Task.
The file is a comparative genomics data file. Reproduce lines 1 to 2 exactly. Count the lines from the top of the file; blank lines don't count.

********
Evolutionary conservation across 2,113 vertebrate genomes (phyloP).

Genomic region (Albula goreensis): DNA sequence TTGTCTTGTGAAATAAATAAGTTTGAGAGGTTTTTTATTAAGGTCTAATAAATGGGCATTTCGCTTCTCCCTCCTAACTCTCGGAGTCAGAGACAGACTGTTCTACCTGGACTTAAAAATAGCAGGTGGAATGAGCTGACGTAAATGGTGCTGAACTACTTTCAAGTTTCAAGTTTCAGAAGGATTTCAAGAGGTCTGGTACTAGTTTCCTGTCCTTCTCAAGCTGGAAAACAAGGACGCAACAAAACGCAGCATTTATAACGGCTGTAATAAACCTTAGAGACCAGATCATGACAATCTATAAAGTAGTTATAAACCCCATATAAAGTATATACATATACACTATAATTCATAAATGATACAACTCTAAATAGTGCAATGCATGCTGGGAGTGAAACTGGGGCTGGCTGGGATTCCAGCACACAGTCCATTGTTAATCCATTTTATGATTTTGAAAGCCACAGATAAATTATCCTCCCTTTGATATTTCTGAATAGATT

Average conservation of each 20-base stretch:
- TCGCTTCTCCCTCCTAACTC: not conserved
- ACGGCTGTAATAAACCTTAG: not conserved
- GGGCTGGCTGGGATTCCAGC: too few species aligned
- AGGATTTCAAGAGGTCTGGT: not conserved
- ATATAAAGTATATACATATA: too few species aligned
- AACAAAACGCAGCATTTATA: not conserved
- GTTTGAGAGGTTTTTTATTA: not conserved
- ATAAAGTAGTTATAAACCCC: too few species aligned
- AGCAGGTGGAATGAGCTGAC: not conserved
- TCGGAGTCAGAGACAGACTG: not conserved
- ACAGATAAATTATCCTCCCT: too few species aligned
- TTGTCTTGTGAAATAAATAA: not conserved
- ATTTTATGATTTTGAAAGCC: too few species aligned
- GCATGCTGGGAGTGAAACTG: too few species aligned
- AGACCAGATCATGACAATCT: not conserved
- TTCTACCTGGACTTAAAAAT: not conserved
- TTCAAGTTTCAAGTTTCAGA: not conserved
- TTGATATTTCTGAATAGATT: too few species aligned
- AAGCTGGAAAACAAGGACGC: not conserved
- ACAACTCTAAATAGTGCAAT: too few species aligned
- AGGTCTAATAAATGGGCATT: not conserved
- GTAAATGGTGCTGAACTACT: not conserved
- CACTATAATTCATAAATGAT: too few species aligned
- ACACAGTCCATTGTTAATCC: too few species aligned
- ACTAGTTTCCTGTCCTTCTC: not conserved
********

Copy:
Evolutionary conservation across 2,113 vertebrate genomes (phyloP).

Genomic region (Albula goreensis): DNA sequence TTGTCTTGTGAAATAAATAAGTTTGAGAGGTTTTTTATTAAGGTCTAATAAATGGGCATTTCGCTTCTCCCTCCTAACTCTCGGAGTCAGAGACAGACTGTTCTACCTGGACTTAAAAATAGCAGGTGGAATGAGCTGACGTAAATGGTGCTGAACTACTTTCAAGTTTCAAGTTTCAGAAGGATTTCAAGAGGTCTGGTACTAGTTTCCTGTCCTTCTCAAGCTGGAAAACAAGGACGCAACAAAACGCAGCATTTATAACGGCTGTAATAAACCTTAGAGACCAGATCATGACAATCTATAAAGTAGTTATAAACCCCATATAAAGTATATACATATACACTATAATTCATAAATGATACAACTCTAAATAGTGCAATGCATGCTGGGAGTGAAACTGGGGCTGGCTGGGATTCCAGCACACAGTCCATTGTTAATCCATTTTATGATTTTGAAAGCCACAGATAAATTATCCTCCCTTTGATATTTCTGAATAGATT